It would seem. This late stand minus Stastny, Bouwmeester and now Gunnarsson is impressive. Lost Carter Hutton when he was hot, too, and No. 91 missed a bit of time. The team responded well to the leadership, both the coaching staff and the team veterans.
He was always throwing pucks toward the goal. And his shots on goal are at the career norms. Moving him up with better linemates helped, as did the improved play of other forwards like Sobotka. Oh, and the power play had a bit of success as well.
He is a keeper. Where did the bust talk come from? He got rushed a bit this season by necessity. He needs to get stronger and more time in the AHL would have done him some good. Big forwards can take some time to develop because they are used to using their size advantage to make plays. They aren't used to moving their feet -- at least not at the brisk NHL pace.
This team's strength is on defense. There is no need to spend assets at that position. They need to add at least one Top 6 forward, preferably a center, in addition to letting a bunchy of young forwards fight for Top 9 roles.
Both could be fourth-line guys. Sundqvist is sound defensively and he offers some appealing size down the middle. It's a shame he lacks Brodziak's offensive skills. The Blues bent over backwards to keep him off waivers this season, so they see some value. Soshnikov throws himself into the fray. He may also have a bit of offensive potential as well. This team has a lot of third- and fourth-line caliber guys, so the status of these two could be determined by what happens with others via trades.
Having an AHL team could help eventually woo a guy like Niko Mikkola, a 2015 draft pick, over from Finland. He's 21 and he is heading toward the second year of his two-year deal over there.
Right now the team is really sheltering Schmaltz, limiting his minutes and matchups. And Bortuzzo is not 100 percent. So this team is leaning hard on its Top 4. That could take a toll, especially with the Blues forced to go all out to make the playoffs.
The numbers say the Blues don't have much of a home-ice advantage right. Anecdotally, Nashville, Winnipeg and Minnesota are really tough places to play as far as atmosphere.
Butler, if heathy, would be the next man up. And he has been healthy for San Antonio.
Forwards almost never move to the defense at the pro level. Sure, there are Brent Burns and Dustin Byfuglien as high-end examples of wingers capable of stepping back, but that is a hard, hard transition. It is much easier for a D-man to step up and fill in on the wing. They love the opportunity to mostly skate forward for a change. Turning and recovering is a challenge for forwards, as is defending the rush on the back pedal. Penalty killers exposing forward who play the point on the power play, let pucks out of the zone and are forced to defend like a defenseman.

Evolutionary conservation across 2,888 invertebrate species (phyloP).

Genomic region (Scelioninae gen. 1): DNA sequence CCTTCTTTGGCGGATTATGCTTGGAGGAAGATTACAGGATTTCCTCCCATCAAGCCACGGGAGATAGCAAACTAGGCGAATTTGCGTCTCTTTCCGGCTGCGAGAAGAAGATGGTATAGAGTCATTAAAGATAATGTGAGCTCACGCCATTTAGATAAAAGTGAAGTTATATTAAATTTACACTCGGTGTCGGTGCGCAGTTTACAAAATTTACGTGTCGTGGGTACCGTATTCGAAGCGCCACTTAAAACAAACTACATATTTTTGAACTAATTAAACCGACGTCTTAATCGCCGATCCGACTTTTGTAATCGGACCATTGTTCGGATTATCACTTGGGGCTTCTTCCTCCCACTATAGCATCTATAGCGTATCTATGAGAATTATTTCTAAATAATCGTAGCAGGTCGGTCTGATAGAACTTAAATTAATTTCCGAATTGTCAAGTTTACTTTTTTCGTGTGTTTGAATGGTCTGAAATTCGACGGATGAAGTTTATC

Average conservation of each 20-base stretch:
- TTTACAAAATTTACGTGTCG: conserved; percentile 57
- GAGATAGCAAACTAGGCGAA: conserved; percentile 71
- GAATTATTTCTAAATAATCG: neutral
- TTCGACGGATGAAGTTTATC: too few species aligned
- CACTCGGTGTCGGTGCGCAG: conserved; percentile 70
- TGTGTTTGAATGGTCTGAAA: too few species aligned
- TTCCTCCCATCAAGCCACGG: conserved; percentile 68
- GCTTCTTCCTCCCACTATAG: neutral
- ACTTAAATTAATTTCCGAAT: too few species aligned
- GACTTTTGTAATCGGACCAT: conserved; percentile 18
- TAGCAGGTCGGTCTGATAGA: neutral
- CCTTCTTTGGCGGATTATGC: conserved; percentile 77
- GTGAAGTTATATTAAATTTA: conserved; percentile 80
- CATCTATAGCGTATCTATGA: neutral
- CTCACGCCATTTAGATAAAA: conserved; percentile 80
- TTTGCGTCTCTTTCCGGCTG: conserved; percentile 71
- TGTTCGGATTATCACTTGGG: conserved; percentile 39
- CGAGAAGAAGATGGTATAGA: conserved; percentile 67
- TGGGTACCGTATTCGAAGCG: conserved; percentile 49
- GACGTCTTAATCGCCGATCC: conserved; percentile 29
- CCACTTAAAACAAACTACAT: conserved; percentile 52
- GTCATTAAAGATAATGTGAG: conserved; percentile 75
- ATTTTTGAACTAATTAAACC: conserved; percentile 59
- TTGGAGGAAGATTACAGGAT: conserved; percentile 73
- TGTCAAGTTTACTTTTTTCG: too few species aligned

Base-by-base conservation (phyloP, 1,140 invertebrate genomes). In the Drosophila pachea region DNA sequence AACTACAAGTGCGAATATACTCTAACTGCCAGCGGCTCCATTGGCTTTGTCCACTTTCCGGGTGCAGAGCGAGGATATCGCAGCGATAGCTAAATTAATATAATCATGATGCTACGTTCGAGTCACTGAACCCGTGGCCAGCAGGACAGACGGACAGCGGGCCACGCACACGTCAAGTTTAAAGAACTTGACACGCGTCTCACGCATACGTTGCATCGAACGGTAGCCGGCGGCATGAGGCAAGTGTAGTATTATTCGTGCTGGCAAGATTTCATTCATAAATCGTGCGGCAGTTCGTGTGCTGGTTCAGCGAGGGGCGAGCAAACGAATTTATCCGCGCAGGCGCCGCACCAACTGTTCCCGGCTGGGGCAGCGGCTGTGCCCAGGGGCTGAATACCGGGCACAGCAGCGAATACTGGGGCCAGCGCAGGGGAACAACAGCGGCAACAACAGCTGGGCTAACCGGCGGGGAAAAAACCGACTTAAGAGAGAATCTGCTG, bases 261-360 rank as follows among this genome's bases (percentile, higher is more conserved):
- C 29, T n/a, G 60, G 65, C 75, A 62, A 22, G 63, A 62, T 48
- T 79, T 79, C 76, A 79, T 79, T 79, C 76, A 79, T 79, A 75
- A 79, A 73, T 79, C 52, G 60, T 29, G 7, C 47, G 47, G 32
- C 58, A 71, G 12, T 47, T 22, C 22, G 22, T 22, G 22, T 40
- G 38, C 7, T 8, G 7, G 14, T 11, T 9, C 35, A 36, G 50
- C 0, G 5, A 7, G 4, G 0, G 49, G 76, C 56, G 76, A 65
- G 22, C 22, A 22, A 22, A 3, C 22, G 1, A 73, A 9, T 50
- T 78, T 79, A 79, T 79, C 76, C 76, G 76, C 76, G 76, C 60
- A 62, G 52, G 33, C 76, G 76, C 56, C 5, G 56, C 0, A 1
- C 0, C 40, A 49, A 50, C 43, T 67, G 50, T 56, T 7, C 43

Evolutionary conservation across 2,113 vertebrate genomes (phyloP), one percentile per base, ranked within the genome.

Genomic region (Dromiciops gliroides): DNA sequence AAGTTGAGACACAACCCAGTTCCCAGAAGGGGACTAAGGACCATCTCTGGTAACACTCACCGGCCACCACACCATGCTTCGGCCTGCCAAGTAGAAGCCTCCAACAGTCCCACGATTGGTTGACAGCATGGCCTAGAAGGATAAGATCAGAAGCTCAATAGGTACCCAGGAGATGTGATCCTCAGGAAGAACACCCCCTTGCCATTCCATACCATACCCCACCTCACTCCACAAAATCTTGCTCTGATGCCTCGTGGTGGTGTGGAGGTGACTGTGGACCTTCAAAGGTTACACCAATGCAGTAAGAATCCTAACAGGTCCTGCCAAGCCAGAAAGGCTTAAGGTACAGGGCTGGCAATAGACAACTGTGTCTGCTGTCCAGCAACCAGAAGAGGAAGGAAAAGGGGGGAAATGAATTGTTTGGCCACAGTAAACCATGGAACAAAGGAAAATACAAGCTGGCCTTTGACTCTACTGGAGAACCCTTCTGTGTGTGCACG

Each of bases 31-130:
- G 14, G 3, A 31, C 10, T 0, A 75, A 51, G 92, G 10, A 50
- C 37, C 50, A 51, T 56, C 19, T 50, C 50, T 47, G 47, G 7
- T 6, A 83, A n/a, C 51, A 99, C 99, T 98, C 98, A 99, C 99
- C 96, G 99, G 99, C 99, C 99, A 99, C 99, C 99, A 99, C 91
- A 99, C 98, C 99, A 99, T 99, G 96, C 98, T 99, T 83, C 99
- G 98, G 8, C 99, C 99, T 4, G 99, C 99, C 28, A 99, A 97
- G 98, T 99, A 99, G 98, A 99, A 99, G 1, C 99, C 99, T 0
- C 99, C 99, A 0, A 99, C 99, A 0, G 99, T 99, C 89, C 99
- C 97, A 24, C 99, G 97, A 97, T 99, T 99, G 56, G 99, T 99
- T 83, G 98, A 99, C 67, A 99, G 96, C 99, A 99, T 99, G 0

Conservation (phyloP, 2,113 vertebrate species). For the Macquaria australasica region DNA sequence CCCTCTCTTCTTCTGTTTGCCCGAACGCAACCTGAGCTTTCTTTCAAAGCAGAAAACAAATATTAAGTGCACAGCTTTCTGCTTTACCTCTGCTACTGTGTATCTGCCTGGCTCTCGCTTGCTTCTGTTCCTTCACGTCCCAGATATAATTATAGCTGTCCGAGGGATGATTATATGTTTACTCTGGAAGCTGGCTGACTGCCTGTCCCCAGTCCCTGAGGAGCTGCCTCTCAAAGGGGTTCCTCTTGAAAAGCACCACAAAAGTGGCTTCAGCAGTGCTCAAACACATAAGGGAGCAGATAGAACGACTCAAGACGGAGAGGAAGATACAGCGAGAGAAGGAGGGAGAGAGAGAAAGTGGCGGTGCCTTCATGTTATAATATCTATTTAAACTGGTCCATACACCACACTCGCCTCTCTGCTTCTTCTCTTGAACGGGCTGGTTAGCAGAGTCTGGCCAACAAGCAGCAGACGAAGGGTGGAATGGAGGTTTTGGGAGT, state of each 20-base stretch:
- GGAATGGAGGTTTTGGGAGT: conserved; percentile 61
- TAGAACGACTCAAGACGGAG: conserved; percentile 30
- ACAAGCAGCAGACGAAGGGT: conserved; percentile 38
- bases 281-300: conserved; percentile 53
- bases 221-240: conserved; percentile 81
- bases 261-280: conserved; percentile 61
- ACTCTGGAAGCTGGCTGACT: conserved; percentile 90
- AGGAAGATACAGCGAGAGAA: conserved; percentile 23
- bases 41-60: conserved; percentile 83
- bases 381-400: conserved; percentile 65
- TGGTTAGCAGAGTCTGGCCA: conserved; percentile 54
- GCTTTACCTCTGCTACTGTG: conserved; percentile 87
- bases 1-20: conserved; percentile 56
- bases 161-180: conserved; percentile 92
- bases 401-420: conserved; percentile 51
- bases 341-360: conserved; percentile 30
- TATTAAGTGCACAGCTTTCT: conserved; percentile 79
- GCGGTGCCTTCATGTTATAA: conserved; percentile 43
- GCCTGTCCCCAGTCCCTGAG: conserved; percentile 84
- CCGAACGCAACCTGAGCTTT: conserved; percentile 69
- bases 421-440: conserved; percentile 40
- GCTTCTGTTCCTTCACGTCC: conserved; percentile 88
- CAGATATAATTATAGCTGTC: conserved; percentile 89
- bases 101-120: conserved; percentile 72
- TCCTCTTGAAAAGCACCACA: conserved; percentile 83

The golden ticket is the second wild slot. That likely sets up a date with Vegas and the Golden Knights have been playing .500 hockey for some time now. That will be the best matchup among the higher Western Conference seeds. The Blues would be underdogs to anybody else.
The Blues don't undervalue Brodziak. Yeo had him in Minnesota and hasn't been shy about playing him up in the lineup. The Blues initially buckled without Stastny, but credit the team for rallying in the face of adversity and making their stand. But don't confuse that with the team being better without Stastny, who played very well this season.
Reinke was a free agent, so he could command a NHL contract immediately. And Stevens could have become a free agent later in the summer, so he had leverage as well. Also, they are mature players capable of gaining from the additional time around NHL players. Foley's only leverage was to return to school for another year, so the ATO contract for the rest of this season and a NHL starting next season made sense for him.
If they can play Vegas instead of Nashville, they would rather face Vegas. But like you say, first things first -- clinch a playoff spot and then decide whether to empty the bench.
He will be one of the few free agent centers available, so, sure, for the right dollars that could happen. His exit from here was handled professionally on both sides. It became Paul's call. Let's see where the market for him goes with years and dollars.
Actually, Walman might have been a bit ahead of Dunn coming into camp and Dunn passed him. Then Schmaltz passed him with strong AHL play. The Blues moved Walman from Chicago of the AHL to Binghamton to get more playing time this season. He was a casualty in the team's muddled minor league scenario this season.
Right, Vegas took some injury hits and suffered a late-season reality check.
Duchene has settled in nicely for Ottawa. And Turris has settled in at Nashville, just as Schenn has settled in here. All those were good trades. Is there another good trade for a center for the Blues? That seems preferable to some of the free agent possibilities. A guy like Ryan Nugent-Hopkins would be great here.
Good point on those veterans. Mix in the fact that Walman had a bit of a lost AHL season and, yes, Bortuzzo and Gunnarsson still have value here.
I don't know that Jaskin was hyped to that level, but he did raise expectations with a strong rookie season. After that, it was easier to project 20-goal seasons for him. But he really plateaued. And like you say, he has found a niche as a blue collar grinder.